The Agriculture Department’s IT environment has long faced challenges such as low asset utilization, a fragmented demand for resources, duplicative systems, environments that are difficult to manage, and long procurement lead times. In 2008, these problems led the USDA to establish an Enterprise Data Center (EDC) policy and associated Data Center Consolidation Initiative (DCCI).
In 2010, when former federal CIO Vivek Kundra announced the Federal Data Center Consolidation Initiative, USDA was well positioned to meet this challenge. The department’s DCCI efforts were in alignment with what OMB was instructing federal agencies to do. The announcement of the FDCCI helped me and my team to achieve greater buy-in across the department for consolidating data centers and computing platforms.
Since it began its effort in 2008, the department has made steady progress toward consolidation. To date, seven USDA sub-agencies are completely hosted at EDCs, and eleven other sub-agency migrations are in progress. USDA has met its 2011 goal of closing 20 data centers.
USDA has focused its initial round of data center closures primarily in the District of Columbia, in part to help address critical shortages of office space. USDA metro D.C. data centers that are closed in 2011 will be repurposed as office space in 2012, reducing costs related to leasing additional office space. The department also has an aggressive schedule in 2012, during which it plans to close 33 additional data centers. By the end of the Data Center Consolidation Initiative in 2015, all USDA business applications will have been migrated to an EDC.
Moving into the fourth year of this effort, we have met and overcome numerous roadblocks. The two broad categories of issues USDA has faced involve technology and people.
- Planning: Each data center consolidation has its own unique challenges, and agencies shouldn’t underestimate the complexity of data center moves. This is especially true when it comes to taking into account application dependencies. Many USDA data center IT application portfolios and infrastructures include homegrown systems that have many supplemental or additional products or dependencies to other applications. To ensure successful migrations with minimal impact to customers, we have found that investing the time and effort into the accurate discovery and detailed planning of the closure projects pays great dividends when it comes to the execution phase.
- Assembling the right tools and team: In support of our data center consolidation effort, we have formed a core migration and consolidation team of senior IT professionals who have extensive backgrounds in successfully planning and executing data center migration projects. Additionally, we have procured (and continue to grow) a software toolkit to aid in and expedite the discovery and planning processes. With that said, no set of software tools can accurately map 100 percent of all of the application interdependencies. To ensure that we account for these interdependencies, this knowledge has to be gained through interviews of sub-agency subject matter experts and structured data collection from the people managing the applications.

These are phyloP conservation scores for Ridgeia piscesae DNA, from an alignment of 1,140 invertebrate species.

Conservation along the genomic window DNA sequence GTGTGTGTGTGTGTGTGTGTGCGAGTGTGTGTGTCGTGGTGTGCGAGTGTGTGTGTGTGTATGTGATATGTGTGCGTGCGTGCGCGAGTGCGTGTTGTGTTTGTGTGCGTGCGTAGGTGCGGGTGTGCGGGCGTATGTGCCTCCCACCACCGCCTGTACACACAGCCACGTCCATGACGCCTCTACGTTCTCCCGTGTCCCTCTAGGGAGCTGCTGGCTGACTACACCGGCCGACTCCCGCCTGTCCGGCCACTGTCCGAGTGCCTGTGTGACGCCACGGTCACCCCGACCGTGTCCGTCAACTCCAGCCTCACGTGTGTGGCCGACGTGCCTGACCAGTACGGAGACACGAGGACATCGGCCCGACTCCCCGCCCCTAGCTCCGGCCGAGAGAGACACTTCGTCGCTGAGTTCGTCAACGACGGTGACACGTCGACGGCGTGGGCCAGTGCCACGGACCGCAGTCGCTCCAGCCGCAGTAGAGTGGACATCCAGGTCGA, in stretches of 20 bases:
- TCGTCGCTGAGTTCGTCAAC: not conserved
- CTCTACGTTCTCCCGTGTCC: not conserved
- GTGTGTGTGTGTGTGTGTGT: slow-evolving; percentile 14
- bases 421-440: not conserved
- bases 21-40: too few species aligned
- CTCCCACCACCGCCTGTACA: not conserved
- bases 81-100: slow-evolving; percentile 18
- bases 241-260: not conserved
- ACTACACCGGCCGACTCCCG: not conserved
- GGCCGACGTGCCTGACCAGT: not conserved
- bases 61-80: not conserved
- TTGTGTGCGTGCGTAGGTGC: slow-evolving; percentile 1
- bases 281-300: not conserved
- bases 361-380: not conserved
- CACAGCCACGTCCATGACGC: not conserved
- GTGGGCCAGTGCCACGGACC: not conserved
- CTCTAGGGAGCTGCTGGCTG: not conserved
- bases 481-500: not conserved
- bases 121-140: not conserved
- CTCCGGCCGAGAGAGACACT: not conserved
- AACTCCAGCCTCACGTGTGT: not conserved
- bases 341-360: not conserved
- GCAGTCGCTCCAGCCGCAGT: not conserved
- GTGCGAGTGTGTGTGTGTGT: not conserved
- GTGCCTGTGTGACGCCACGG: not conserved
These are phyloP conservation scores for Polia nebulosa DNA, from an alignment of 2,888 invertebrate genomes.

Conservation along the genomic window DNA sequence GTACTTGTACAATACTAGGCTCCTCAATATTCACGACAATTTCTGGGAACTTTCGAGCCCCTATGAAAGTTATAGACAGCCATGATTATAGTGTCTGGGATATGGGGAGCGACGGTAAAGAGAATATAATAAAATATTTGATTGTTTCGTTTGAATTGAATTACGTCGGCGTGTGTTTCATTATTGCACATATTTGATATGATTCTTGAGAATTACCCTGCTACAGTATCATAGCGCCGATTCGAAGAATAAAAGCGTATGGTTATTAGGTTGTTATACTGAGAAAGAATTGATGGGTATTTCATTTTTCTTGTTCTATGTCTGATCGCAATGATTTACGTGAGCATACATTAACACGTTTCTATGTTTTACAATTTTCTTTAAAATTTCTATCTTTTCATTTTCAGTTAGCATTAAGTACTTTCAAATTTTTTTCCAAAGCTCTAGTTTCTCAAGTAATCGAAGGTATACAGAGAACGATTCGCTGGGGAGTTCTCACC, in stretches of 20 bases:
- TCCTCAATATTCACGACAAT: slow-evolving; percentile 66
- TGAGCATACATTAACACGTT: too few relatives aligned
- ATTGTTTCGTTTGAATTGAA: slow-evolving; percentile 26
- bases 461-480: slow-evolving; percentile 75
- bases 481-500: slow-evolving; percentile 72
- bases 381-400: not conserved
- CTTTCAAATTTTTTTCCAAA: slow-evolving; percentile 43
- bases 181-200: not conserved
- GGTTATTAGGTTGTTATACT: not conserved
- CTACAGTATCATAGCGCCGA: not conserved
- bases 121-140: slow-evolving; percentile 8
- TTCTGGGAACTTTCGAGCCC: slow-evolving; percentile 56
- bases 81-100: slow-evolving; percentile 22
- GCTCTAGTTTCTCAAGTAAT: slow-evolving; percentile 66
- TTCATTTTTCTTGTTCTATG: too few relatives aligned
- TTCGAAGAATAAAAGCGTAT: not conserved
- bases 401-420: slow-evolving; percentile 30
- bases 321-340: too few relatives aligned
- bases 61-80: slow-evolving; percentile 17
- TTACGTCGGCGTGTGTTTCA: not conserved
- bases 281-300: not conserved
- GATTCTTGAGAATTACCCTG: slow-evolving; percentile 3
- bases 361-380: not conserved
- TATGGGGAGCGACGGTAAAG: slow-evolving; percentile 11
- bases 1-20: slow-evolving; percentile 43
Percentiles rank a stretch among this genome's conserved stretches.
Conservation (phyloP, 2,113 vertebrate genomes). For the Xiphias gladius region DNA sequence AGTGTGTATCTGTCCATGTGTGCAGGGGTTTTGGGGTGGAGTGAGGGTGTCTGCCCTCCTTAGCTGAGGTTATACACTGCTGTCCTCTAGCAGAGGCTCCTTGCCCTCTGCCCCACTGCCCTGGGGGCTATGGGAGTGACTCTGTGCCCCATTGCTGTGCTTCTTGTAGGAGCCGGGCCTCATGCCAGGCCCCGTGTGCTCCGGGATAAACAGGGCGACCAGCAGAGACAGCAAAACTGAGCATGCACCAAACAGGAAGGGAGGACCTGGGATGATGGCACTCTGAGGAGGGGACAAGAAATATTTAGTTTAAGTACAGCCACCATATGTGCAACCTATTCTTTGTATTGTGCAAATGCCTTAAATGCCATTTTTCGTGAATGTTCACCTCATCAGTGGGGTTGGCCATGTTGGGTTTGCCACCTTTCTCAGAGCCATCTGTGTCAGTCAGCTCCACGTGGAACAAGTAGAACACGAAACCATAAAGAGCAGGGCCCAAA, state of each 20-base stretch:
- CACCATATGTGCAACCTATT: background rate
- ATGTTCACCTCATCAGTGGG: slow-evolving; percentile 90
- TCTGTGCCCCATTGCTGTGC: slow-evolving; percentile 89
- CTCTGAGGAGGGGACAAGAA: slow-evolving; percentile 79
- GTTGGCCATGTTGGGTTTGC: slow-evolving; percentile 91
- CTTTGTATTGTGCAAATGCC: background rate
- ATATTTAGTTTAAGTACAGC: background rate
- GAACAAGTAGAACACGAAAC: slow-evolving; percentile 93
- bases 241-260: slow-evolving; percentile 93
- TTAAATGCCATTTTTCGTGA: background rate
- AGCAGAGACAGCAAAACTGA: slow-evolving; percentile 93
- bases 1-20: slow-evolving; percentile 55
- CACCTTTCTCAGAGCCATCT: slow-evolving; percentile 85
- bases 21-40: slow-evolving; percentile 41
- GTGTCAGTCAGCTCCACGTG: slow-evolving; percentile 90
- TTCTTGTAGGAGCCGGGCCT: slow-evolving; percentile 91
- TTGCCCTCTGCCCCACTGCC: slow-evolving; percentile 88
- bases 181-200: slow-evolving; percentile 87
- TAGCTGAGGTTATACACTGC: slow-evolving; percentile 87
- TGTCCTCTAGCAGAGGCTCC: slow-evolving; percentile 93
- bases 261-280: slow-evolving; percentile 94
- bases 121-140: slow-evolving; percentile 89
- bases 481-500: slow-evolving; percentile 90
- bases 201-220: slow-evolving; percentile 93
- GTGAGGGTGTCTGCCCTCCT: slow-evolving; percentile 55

- Moving to the cloud: To better facilitate business application migration, drive cost savings through standardization and achieve economies of scale, USDA has taken a cloud-first approach when consolidating data centers. The department has established (and is expanding) a portfolio of private cloud offerings to include the entire traditional IT stack of hardware and software infrastructure, middleware platforms, application system components, software services and turnkey applications. The USDA private cloud infrastructure as a service (IaaS) and platform as a service (PaaS) offerings serve as the target architecture for the vast majority of applications moving from closed data centers to the department's EDCs. These environments operate at average utilization rates of 55 to 65 percent, versus the 10 to 20 percent average utilization rates typically found across the department's legacy server environments. Additionally, substantial gains in uptime, security, recoverability, and reduced capital and operating costs are being realized.
The consolidation effort has faced a number of “people” challenges and has provided important lessons from them, primarily related to the workload of sub-agency staff and reluctance to change.
Closing or moving a data center is a resource-intensive project that affects agency IT departments that, in many cases, are already fully utilized. As previously stated, we recognized this as a factor early on and staffed a dedicated data center consolidation team to alleviate some of the resource constraints.
The more pervasive “people” factors have been resistance to change and a perception of lost power and control. It is important not to underestimate this resistance. Agencies that do so risk being blindsided by the innovative ways it can manifest itself. To overcome these issues, USDA found that it is critical to have the following:
- Strong support from the department’s executive leadership;
- Sound and mature business processes in place;
- Effective and consistent communications that deal with both the technical processes for an individual data center closure and that convey the benefits of data center consolidation.
In the end, sometimes the only way to achieve buy-in is to actually prove that you can do what you say you can do, so make sure you manage expectations well. Business management author Tom Peters said it best: “Formula for success: under promise and over deliver.”